How manufactured housing could be a top-of-mind solution for our affordable housing crisis

Manufactured housing communities don’t need to be a feared asset in local communities. With thoughtful site design, proactive community management, and innovative quality housing, today’s manufactured housing communities could be a great single-family home option for local communities.

By: William W. Anderson, PE, Senior Vice President

The United States has a housing deficiency of more than 3.8 million homes, and the greatest supply shortages are at low-income price points. On average, there are only 28 adequate and affordable housing options for every 100 extremely low-income households.

What is affordable housing? Affordable housing is a term to describe housing that is targeted toward residents below a certain income for their respective areas. Affordable housing is typically defined as housing where the occupant is paying no more than 30% of their gross income for housing and utility costs, and where the household income is at or below the local area median income.

While many people are sympathetic to the millions of Americans struggling to afford a place to live, they are often opposed to the idea of low-income housing near their own neighborhoods. Being a neighbor to lower-cost affordable housing brings fear of a reduction in home values, higher crime rates, or community blight to the area. Moreover, local municipalities are often opposed to manufactured housing due to the perception that their jurisdiction will see increased costs of providing services for water, sewer, schools, and police and fire protection.

So what’s the best solution for everyone in the community? As someone who has worked as a land development consultant and alongside manufacturing housing community developers for more than 35 years, I can tell you that there is no perfect answer. But I do know that by creating thoughtful community design and working together with the local municipality, manufactured housing can provide a housing solution that can work for all key stakeholders and help support the much-needed affordable housing for the local workforce and businesses.

Manufactured housing should be part of a community’s fabric

The starting point: the land costs to support affordable housing must be affordable, but we also know that putting affordable housing in the “middle of nowhere” doesn’t work, as it limits employment opportunities, creates transportation issues for the roadway infrastructure, and creates cost concerns for the resident workforce. It also can isolate the younger resident generation and workforce from the urban cores and employment centers.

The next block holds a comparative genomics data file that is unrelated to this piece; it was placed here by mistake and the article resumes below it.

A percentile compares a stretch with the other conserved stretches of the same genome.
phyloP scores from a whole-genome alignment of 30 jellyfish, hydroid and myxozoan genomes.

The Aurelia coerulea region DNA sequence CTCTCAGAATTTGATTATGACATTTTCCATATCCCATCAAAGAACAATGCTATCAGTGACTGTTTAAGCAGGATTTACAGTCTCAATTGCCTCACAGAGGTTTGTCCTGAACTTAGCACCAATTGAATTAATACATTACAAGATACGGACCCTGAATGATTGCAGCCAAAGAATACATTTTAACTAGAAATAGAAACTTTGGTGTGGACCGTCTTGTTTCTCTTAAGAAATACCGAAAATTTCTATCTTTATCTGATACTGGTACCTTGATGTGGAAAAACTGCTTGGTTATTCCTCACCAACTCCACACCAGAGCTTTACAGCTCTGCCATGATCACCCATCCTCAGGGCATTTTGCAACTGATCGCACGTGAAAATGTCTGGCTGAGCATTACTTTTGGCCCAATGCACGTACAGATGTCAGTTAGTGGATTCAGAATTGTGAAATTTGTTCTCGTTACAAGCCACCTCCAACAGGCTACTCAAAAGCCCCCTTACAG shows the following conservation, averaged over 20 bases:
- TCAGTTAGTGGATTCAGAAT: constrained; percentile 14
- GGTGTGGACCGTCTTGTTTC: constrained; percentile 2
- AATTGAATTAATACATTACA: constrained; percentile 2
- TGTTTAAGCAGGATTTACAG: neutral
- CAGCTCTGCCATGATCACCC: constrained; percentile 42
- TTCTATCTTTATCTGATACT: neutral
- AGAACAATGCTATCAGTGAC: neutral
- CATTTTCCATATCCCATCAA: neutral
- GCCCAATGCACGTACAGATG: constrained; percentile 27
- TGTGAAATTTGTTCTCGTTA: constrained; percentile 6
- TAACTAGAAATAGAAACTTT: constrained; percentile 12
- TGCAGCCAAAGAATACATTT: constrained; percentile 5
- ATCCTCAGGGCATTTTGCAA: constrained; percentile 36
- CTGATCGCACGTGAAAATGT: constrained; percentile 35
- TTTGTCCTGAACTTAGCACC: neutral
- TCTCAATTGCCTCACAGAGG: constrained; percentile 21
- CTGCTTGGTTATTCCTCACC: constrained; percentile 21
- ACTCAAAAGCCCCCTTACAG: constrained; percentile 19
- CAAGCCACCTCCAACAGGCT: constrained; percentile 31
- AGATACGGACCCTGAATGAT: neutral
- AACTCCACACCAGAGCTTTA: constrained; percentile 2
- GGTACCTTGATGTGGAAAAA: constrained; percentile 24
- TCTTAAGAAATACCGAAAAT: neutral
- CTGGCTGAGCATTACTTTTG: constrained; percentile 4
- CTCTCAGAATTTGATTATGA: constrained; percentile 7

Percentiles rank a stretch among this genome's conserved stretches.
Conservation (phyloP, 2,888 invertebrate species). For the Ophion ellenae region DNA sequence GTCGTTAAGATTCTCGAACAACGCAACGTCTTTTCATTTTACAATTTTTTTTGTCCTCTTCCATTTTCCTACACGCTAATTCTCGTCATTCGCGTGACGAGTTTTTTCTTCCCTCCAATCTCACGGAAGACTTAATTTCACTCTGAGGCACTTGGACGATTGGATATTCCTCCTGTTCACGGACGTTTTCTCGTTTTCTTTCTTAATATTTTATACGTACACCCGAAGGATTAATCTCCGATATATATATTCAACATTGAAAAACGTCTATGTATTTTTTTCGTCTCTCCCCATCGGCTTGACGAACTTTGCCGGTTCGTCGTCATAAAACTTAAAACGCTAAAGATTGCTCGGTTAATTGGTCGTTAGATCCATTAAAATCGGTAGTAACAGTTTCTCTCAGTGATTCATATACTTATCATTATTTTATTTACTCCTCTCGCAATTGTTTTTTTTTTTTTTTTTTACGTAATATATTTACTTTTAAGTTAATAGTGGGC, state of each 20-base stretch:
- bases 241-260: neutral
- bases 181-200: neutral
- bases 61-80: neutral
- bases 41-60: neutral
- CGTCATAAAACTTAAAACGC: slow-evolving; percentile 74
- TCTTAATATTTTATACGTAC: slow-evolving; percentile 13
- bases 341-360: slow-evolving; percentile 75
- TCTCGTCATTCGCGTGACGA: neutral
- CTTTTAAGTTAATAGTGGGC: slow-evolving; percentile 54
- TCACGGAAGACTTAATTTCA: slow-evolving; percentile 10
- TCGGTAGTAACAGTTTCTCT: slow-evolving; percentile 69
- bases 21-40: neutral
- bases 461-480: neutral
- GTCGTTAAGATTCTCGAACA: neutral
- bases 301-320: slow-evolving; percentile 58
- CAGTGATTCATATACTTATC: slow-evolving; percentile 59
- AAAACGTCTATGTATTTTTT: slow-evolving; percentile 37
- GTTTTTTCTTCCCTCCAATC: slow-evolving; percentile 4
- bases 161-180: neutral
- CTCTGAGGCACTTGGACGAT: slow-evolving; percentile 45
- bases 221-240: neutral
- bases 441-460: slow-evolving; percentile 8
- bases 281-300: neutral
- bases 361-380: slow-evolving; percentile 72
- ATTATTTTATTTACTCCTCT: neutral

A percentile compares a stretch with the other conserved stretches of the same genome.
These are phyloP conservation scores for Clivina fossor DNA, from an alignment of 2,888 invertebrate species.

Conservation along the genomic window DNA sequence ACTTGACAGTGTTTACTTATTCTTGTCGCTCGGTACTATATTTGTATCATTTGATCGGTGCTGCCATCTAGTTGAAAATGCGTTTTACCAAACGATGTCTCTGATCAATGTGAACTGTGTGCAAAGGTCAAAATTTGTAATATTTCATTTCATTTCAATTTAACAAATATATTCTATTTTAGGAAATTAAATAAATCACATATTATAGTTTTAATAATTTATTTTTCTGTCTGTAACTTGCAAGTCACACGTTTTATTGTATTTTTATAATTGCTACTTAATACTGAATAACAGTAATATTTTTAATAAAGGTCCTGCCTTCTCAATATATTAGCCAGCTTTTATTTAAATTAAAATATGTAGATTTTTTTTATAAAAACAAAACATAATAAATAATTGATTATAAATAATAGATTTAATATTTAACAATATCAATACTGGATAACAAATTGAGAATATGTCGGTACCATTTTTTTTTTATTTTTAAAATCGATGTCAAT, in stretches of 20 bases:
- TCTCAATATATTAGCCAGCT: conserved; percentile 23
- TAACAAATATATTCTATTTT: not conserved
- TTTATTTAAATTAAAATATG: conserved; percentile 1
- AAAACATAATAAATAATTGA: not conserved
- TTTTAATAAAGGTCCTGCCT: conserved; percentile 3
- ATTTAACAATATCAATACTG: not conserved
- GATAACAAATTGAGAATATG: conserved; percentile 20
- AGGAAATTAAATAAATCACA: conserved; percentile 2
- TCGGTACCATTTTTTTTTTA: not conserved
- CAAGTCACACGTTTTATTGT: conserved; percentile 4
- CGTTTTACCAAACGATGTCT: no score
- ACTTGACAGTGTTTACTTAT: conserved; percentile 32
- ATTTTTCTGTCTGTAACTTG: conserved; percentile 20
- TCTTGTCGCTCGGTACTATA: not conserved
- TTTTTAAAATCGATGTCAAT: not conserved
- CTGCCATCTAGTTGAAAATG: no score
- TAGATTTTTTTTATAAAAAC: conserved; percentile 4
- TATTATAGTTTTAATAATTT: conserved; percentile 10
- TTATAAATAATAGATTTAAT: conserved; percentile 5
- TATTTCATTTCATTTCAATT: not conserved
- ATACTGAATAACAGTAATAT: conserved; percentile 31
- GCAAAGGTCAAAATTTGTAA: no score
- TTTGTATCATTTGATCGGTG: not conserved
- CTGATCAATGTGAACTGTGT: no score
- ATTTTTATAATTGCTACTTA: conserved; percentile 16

The key to a new development’s viability is a good community layout that meets the residents’ needs, addresses the surrounding neighbors’ concerns, and provides an economically viable density for the project metrics.

In contrast to high-density high-rises and over-crowded multi-family tenants, manufactured housing is a great way to bring affordable, market-rate, single-family housing into community neighborhoods. Most “affordable housing” is government subsidized and is provided in apartment-style or attached living opportunities. On the other hand, manufactured housing residents are living on separate homesites and building home equity as years go by.

We believe that manufactured housing can be an affordable housing solution that can blend into a community’s fabric. And when you build affordable housing near city centers and employment opportunities, it brings more reliable and abundant labor to the business community.

The role of good design in manufactured housing communities

When you think of manufactured housing, what do you picture? If you’re thinking of row after row of repeated vinyl-boxed homes with similar styles and nominal community amenities, you’re probably not alone. That image was the trailer parks or mobile home parks of the ’60s, ’70s, and ’80s, and many of those homes are still in use today. That said, the new community layouts and housing products are changing the game and changing the minds of community leaders and homebuyers.

A thoughtful site design approach ensures that a manufactured housing community blends in with a neighborhood. A few items that new successful communities share include:

    1. 1. Landscape buffers.
      1. Thoughtful setbacks and landscape buffers to higher-intensity land uses, major roadway corridors, and even adjacent residential uses provide privacy and comfort to community residents. They also minimize the visual impacts of the manufactured housing community to the surrounding public.
    2. 2. Enhanced neighborhood access drives.
      1. Adding hardscape and landscape dollars to the community access drive – aka “the front door” – provides a great feel for the visiting public and a warm and prideful “welcome home” experience to the residents. Spending money at the main entrance is key to setting the tone for the quality of the residential community.
    3. 3. View corridors.
      1. Adding supplemental landscaping in strategic locations to block less desirable adjacent uses and to screen neighbor impacts adds value to the entire community. The site layout should consider key view corridors, including both interior and exterior views for their residents and guests alike. Providing great views and screening undesirable obstacles all add to the quality of daily life for the community’s residents.